Sunday, February 24, 2008

Minnesota Marine's case is part of lawsuit against VA

The suicide of Jonathan Schulze is cited in the
class-action suit filed by two national veterans groups.

By KEVIN GILES, Star Tribune
Last update: February 22, 2008 - 9:23 PM
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Jonathan Schulze

A class-action lawsuit filed by two national veterans organizations
accusing the U.S. Veterans Administration of neglecting psychological
fallout from the Iraq and Afghanistan wars cites the suicide of
Minnesota Marine veteran Jonathan Schulze.

Schulze is one of several deceased veterans named in the suit, which
a judge last month allowed to proceed and is headed for a hearing in
U.S. District Court in San Francisco in March. Schulze, 25,
committed suicide in January 2007 in New Prague, Minn., five
days after he allegedly was turned away from the VA hospital
in St. Cloud when seeking psychiatric help.

He had fought in Iraq. Medical records showed that he
suffered from post-traumatic stress disorder.

His father, Jim Schulze of the Stewart, Minn., area, said Friday that
attorneys for Veterans for Common Sense and a second group,
Veterans United for Truth, asked his wife, Marianne, to file a
declaration in support of the case. Marianne Schulze, Jonathan's
stepmother, reviewed her first-person observations of Jonathan's
encounters with the VA, his psychological struggles and his death.

"For some reason, he was denied the emergency care that might
have saved his life," she wrote in the four-page declaration.

VA officials last year denied that Schulze was turned away from
the St. Cloud hospital. An independent investigation by the VA's
Office of the Inspector General said that family allegations were
inconclusive because the hospital had no record of the exchange.

Attempts to contact U.S. Department of Justice attorneys defending
the VA against the class-action suit were unsuccessful. However,
court records show that the VA has argued that it already has
started several new programs to address suicide prevention and that
the suit should be dismissed because the court and veterans groups
shouldn't be intervening in VA policies.

The class-action suit, filed in July, is the first of its kind and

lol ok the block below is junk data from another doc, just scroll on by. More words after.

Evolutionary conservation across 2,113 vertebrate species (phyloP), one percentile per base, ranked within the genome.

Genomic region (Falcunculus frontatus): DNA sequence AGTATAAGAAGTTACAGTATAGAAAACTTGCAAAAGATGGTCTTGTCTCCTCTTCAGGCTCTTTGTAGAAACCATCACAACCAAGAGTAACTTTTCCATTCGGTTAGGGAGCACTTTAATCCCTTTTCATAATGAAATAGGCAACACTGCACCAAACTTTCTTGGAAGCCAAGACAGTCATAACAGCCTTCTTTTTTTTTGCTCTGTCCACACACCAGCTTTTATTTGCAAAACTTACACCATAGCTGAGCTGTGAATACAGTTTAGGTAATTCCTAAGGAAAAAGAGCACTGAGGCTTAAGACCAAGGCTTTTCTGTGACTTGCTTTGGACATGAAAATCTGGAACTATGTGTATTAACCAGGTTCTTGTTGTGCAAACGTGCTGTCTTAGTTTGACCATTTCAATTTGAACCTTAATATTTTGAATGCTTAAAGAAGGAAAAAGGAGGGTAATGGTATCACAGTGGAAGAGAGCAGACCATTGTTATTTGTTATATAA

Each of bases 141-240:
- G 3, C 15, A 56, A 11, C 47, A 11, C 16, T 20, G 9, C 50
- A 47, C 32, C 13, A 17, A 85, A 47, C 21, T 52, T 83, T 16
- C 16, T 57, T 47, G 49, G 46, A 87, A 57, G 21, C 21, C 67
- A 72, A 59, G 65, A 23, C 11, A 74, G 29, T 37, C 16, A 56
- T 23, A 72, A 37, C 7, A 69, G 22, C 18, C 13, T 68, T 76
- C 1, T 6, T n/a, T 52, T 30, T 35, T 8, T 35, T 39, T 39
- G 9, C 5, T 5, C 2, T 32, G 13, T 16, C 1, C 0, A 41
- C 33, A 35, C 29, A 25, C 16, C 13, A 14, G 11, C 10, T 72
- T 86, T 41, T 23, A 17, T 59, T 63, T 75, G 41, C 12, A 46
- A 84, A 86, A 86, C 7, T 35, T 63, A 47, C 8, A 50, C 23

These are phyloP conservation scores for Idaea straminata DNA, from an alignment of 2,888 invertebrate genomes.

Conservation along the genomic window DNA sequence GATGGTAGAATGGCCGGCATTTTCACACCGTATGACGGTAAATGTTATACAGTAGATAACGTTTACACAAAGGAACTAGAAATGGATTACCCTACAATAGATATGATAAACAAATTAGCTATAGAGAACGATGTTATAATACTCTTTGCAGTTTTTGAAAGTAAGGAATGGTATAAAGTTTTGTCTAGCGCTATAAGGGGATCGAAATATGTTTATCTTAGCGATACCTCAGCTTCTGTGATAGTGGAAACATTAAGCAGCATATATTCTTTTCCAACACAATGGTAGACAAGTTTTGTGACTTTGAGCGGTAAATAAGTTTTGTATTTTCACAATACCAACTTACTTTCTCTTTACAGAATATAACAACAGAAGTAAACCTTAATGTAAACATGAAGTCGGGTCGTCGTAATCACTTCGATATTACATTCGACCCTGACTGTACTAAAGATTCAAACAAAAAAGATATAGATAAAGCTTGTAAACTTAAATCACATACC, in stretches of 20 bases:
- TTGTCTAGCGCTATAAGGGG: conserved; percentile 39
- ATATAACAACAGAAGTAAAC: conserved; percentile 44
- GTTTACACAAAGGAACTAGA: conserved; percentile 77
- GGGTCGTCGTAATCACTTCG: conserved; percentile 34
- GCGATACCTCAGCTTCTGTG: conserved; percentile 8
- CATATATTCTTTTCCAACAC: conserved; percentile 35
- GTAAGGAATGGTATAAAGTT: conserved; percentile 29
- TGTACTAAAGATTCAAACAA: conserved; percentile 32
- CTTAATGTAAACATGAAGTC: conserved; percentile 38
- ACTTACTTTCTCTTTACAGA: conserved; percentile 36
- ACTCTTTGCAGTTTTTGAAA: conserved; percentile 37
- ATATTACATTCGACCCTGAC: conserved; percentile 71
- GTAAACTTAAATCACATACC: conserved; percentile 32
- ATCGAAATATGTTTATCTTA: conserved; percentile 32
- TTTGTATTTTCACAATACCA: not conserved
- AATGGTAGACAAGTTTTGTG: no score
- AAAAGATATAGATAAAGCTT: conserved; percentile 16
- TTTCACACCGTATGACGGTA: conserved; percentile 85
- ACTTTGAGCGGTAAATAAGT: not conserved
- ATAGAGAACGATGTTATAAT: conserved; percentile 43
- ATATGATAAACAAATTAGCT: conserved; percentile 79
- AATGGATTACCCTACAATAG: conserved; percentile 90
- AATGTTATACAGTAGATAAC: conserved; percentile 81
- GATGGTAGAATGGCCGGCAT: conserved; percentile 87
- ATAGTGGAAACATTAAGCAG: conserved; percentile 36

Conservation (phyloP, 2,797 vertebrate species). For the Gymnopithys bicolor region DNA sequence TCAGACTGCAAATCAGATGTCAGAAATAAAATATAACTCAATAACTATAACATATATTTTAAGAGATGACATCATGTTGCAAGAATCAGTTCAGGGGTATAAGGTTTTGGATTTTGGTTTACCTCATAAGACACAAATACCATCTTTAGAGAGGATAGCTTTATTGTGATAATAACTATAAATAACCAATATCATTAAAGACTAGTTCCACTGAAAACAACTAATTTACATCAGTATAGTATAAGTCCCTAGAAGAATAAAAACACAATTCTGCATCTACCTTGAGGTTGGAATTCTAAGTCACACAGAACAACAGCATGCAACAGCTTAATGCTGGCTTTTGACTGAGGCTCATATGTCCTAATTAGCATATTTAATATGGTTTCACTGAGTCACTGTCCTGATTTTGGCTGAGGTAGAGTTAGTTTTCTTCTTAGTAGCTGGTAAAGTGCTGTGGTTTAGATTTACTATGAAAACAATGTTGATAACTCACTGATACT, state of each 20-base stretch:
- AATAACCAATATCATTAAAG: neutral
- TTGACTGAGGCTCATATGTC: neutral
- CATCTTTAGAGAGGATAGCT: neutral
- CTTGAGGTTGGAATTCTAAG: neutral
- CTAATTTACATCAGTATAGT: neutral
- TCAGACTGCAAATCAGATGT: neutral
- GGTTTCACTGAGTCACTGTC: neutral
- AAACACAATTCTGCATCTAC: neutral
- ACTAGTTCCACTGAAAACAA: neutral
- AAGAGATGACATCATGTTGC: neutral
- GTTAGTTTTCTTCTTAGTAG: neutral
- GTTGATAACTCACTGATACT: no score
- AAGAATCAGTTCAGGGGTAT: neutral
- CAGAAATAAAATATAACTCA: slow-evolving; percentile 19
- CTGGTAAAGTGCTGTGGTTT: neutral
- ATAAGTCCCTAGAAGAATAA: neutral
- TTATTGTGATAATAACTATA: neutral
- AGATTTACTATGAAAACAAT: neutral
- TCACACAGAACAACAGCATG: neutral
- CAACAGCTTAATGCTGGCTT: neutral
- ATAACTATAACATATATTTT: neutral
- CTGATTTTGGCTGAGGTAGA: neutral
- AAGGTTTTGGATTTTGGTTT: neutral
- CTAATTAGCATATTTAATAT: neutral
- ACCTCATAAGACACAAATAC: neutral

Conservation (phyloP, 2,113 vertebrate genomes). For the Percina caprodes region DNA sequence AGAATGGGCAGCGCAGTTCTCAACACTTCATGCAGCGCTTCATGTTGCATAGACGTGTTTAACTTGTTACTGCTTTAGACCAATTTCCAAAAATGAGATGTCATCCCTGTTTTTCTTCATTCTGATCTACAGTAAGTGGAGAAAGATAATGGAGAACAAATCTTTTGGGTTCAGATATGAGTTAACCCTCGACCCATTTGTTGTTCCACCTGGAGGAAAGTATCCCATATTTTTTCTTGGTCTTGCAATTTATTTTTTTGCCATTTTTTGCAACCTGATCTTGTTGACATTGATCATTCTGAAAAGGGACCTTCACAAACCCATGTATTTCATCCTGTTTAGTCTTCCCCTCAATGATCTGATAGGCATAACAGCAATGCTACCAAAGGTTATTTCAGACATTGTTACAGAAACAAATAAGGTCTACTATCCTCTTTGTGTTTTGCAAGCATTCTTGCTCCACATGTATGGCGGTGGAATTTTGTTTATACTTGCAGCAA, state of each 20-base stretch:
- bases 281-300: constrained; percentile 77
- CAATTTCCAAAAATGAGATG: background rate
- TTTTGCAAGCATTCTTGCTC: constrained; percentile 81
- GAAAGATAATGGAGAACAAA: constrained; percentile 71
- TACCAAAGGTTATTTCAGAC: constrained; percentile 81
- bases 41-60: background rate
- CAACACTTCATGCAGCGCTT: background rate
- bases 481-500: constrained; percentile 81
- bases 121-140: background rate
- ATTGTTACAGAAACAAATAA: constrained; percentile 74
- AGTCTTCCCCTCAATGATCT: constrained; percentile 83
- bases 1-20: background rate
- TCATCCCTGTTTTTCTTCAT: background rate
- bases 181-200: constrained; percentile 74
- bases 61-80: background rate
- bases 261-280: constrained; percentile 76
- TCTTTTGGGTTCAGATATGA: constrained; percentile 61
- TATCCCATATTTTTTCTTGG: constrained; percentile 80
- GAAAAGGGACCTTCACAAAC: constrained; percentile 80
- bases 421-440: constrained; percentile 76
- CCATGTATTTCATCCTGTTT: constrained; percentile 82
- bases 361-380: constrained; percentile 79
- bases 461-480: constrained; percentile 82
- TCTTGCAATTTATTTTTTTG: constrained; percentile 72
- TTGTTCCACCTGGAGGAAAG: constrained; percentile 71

represents from 600,000 to 1.6 million Iraq and Afghanistan war
veterans who have been or will be subject to delays, confusion and
corruption at VA hospitals, said Gordon Erspamer, lead attorney for
Morrison and Foerster, the California firm representing the veterans.
"We're dealing with an agency that's unfortunately in the Dark Ages,"
said Erspamer, a Minnesota native and a graduate of Hamline
University Law School.

Erspamer and attorney Heather Moser said a court order precluded
them from identifying individual family members to protect them
from retribution from the VA.

But Jim Schulze, an Army veteran, said he's not intimidated by
going public. "What are they going to do, send me to Vietnam? Hell,
I've been there three times already," he said. " They didn't take
care of my needs, and they didn't take care of Jon's needs."

Paul Sullivan, a spokesman for Veterans for Common Sense, said
studies show more than 5,000 veteran suicides a year and a tidal
wave of returning war veterans needing mental health treatment.
"What we're trying to do is stop the VA from turning away
suicidal veterans," he said. "We think the situation has reached
a crisis stage."

The class-action suit asks the court to force the VA to conform to
federal laws and the U.S. Constitution by dealing with veterans needs
in a timely and comprehensive manner.

"To my mind we're dealing with a really serious harm," Moser said.
"The Schulzes are certainly not alone in having lost their son and
trying to get the VA to do something."

Kevin Giles • 651-298-1554

The VA has set up a 24-hour suicide hotline round-the-clock
access to mental health professionals.
The number is 1-800-273-TALK.
To learn more about PTSD--
visit the National Center for PTSD website.

Flashback, Posttraumatic Stress Disorder, Suicide,
and the Lessions of WAR by Penny Coleman

I Can Still Hear Thier Cries, Even In My Sleep
...A Journey Into PTSD By E. Everett McFall
Both Books are Available on

1 comment:

james pandreson said...

The author has also provided an excellent Veterans Resource Guide and Directory as the last part of his book. While this book may not be for everybody, it is definitely a must-read for individuals that may or have been affected through a war, PTSD or other disability directly attributable to participation in the military service.
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